Odontoid fracture with missed diagnosis of Transverse Atlantal Ligament (TAL) injury resulting in late-onset instability
- Department of Ortho-Spine Surgery, Sir Ganga Ram Hospital, New Delhi, India
Mukesh Kumar Haritwal
Department of Ortho-Spine Surgery, Sir Ganga Ram Hospital, New Delhi, India
DOI:10.4103/sni.sni_315_18Copyright: © 2018 Surgical Neurology International This is an open access journal, and articles are distributed under the terms of the Creative Commons Attribution-NonCommercial-ShareAlike 4.0 License, which allows others to remix, tweak, and build upon the work non-commercially, as long as appropriate credit is given and the new creations are licensed under the identical terms.
How to cite this article: Mukesh Kumar Haritwal, Shankar Acharya, Kashmiri Lal Kalra, Rupinder Chahal, Nikhil Jain, Nitin Adsul. Odontoid fracture with missed diagnosis of Transverse Atlantal Ligament (TAL) injury resulting in late-onset instability. 28-Nov-2018;9:240
How to cite this URL: Mukesh Kumar Haritwal, Shankar Acharya, Kashmiri Lal Kalra, Rupinder Chahal, Nikhil Jain, Nitin Adsul. Odontoid fracture with missed diagnosis of Transverse Atlantal Ligament (TAL) injury resulting in late-onset instability. 28-Nov-2018;9:240. Available from: http://surgicalneurologyint.com/surgicalint-articles/9094/
Background:Concurrent injuries to both the odontoid and transverse atlantal ligament are rare and can be easily missed. Failure to diagnose both lesions potentially leads to the late onset of sagittal plane instability and acute myelopathy. Here, we present a patient with an odontoid fracture whose transverse atlantal ligament (TAL) injury was originally missed on magnetic resonance imaging (MRI) and computed tomography (CT) scans. He later developed atlantoaxial instability requiring surgery.
Case Description:A 17-year-old male presented with neck pain, restricted cervical range of motion, but a normal neurological exam following a motor vehicle accident. The original X-rays showed a moderately displaced type-3 odontoid fracture. Additional MRI and CT scans excluded ligamentous injury, and he was initially treated with 13 weeks of halo vest immobilization. Radiographs 5 months later showed an enlarged atlanto-dens interval (e.g., >3 mm); the diagnosis of an odontoid fracture with an accompanying TAL injury was established, following which the patient successfully underwent a posterior C1–C2 fusion.
Conclusion:Odontoid fractures require strict clinical and radiographic (X-ray, MRI, CT) surveillance to help rule out accompanying TAL injuries that may warrant surgical intervention.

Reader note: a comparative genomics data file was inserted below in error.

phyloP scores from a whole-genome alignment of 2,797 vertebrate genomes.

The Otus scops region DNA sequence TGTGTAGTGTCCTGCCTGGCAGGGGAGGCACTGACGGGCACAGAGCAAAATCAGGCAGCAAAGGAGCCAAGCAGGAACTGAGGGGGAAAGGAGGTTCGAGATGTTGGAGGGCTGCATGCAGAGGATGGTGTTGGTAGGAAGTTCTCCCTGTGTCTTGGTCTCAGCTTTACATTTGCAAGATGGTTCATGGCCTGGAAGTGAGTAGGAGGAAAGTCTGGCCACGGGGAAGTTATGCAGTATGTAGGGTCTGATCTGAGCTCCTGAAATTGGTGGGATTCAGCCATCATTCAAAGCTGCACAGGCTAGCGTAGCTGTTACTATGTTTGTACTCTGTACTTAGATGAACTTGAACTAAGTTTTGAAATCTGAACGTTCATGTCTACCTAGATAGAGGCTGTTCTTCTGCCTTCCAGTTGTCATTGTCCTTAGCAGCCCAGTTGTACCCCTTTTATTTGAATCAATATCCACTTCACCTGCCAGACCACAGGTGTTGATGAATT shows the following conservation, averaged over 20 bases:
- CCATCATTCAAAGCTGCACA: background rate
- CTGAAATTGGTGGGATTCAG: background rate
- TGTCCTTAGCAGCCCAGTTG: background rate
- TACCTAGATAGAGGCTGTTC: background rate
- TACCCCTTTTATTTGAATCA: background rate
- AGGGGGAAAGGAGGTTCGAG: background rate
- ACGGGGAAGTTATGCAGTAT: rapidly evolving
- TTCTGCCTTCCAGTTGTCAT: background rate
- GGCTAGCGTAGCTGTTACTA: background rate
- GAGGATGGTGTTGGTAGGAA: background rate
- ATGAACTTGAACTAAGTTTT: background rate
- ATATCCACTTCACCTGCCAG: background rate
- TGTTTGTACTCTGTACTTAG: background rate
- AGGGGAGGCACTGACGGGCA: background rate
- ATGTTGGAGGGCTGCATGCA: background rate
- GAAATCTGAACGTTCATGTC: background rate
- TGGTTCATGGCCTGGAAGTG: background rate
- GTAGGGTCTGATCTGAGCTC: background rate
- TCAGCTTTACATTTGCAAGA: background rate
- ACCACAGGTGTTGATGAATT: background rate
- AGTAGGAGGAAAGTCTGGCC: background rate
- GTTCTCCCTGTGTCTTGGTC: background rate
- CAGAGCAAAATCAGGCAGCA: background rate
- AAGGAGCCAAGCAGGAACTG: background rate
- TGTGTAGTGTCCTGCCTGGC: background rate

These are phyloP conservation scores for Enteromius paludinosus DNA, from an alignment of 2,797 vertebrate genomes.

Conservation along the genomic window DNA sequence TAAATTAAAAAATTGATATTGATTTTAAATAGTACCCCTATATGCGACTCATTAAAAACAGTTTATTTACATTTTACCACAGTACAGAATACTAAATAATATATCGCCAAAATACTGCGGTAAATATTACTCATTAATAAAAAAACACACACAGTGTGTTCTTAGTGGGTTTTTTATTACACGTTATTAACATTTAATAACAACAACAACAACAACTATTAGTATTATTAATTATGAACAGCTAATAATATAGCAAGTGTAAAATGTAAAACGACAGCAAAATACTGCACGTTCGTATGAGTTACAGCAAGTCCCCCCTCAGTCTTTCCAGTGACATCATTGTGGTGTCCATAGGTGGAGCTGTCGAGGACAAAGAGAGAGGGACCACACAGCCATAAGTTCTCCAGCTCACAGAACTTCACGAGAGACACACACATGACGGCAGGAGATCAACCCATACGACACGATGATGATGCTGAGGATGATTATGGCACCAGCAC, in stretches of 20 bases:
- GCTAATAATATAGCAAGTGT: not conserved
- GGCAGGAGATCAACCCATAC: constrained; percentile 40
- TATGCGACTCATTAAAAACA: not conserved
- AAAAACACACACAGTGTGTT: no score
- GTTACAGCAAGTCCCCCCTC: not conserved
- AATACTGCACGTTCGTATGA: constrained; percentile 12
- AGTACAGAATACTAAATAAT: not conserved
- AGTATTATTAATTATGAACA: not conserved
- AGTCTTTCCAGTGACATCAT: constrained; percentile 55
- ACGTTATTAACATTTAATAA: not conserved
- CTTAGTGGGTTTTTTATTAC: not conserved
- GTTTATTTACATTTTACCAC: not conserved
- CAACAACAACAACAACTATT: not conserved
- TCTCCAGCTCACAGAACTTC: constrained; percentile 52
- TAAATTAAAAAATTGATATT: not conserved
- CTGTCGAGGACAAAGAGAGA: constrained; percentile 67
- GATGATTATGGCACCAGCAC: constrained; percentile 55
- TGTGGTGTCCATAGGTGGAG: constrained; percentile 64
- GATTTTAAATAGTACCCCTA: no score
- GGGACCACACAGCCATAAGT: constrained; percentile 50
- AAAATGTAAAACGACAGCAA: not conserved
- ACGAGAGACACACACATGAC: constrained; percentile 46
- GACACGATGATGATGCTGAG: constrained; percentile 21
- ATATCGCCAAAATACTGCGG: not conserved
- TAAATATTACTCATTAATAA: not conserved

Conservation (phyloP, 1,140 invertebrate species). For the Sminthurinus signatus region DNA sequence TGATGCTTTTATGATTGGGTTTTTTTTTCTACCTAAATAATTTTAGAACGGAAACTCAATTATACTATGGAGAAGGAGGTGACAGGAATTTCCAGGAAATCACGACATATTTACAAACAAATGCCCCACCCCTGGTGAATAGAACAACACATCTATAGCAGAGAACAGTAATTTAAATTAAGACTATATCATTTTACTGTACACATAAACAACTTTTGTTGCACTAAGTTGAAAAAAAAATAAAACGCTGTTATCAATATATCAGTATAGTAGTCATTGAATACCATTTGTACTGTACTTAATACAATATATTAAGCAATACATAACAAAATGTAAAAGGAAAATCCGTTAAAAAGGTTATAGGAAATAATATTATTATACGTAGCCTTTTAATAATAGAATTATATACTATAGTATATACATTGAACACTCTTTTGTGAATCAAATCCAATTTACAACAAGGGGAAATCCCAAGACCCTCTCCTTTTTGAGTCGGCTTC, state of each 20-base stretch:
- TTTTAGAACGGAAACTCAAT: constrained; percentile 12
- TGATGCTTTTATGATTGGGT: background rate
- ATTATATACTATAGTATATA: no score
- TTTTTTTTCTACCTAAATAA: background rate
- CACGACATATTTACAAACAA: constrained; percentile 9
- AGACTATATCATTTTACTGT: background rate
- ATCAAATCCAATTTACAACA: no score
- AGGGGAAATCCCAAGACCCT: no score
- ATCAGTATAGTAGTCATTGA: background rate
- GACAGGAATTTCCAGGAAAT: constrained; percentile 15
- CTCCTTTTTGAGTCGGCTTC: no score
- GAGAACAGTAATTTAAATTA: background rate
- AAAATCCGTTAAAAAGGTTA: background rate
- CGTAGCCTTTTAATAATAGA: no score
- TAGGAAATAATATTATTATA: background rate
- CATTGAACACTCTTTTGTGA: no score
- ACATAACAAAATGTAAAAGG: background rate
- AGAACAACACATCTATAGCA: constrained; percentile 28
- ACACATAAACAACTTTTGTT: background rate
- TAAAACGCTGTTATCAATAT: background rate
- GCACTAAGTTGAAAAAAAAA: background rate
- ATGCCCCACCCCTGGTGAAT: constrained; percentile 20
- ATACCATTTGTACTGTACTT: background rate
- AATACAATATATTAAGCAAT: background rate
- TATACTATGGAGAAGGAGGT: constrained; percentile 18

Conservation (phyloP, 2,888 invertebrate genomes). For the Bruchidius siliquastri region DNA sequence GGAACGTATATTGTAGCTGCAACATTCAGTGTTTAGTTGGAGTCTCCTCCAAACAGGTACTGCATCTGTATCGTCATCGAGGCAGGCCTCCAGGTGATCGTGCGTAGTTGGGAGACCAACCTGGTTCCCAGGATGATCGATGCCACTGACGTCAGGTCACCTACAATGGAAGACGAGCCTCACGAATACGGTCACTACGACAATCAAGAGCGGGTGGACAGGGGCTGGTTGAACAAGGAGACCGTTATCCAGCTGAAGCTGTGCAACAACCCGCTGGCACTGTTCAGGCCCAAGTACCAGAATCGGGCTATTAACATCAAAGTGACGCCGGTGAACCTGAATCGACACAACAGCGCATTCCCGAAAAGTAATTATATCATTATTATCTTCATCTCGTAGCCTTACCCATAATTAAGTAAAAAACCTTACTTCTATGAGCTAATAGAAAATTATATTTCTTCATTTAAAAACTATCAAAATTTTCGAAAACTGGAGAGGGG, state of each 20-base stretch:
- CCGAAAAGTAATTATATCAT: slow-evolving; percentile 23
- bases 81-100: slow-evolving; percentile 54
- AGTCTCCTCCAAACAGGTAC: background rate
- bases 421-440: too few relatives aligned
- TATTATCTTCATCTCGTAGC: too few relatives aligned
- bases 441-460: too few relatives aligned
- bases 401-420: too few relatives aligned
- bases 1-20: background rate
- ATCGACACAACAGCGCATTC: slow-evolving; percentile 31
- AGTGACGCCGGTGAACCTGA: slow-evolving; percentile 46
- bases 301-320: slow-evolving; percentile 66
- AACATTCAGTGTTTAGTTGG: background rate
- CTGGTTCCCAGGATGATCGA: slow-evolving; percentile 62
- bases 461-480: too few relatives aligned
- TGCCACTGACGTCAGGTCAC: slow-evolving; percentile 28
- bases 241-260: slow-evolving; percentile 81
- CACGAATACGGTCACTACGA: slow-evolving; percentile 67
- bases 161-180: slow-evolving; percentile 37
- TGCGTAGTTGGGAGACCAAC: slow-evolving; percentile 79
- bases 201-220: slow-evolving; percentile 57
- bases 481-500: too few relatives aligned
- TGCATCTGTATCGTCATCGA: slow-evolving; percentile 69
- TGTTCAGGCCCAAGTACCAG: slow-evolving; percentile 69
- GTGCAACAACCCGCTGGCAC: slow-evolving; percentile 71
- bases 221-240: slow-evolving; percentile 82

Keywords: Atlantoaxial instability, odontoid, transverse atlantal ligament injury
C2 fractures account for 20% of all cervical spine injuries, while odontoid fractures comprise 50% of these injuries.[
A 17-year-old male presented 4 days following a motor vehicle accident with neck pain, restricted range of motion, but neurologically intact. X-rays revealed a moderately displaced Anderson & D’ Alonzo type-3 odontoid fracture; however, the atlanto-dens interval (ADI) was maintained (e.g., excluding sagittal atlantoaxial instability) [
The fracture was managed with closed reduction and halo vest immobilization [
The delayed diagnosis of a TAL associated with an odontoid fracture is rare. In a retrospective review of 77 odontoid fractures, Sayama et al. concluded that odontoid fractures do not require MRI screening for TAL injury.[
Diagnosis and treatment of C1–C2 instability
Anterior widening of ADI more than 3 mm can be seen on mid-sagittal CT reconstructed images. Perez-Orribo et al. compared the CT and MRI measurements to detect the transverse ligament injury, they concluded that no current CT-based measurements consistently indicated integrity of transverse ligament.[
Most odontoid fractures, except for unreducible type II lesions, can be managed nonoperatively with rigid cervical immobilization. Julian et al. reported class III evidence for the successful conservative treatment of type III odontoid fractures utilizing rigid cervical immobilization (e.g., halo vest).[
We recommend screening of odontoid fractures for transverse ligament injury with both MRI and CT. If conservative management is used (e.g., halo device), strict radiographic surveillance is required to look for progressive kyphosis/deformity/instability.
Declaration of patient consent
The authors certify that they have obtained all appropriate patient consent forms. In the form the patient(s) has/have given his/her/their consent for his/her/their images and other clinical information to be reported in the journal. The patients understand that their names and initials will not be published and due efforts will be made to conceal their identity, but anonymity cannot be guaranteed.
Financial support and sponsorship
Conflicts of interest
There are no conflicts of interest.
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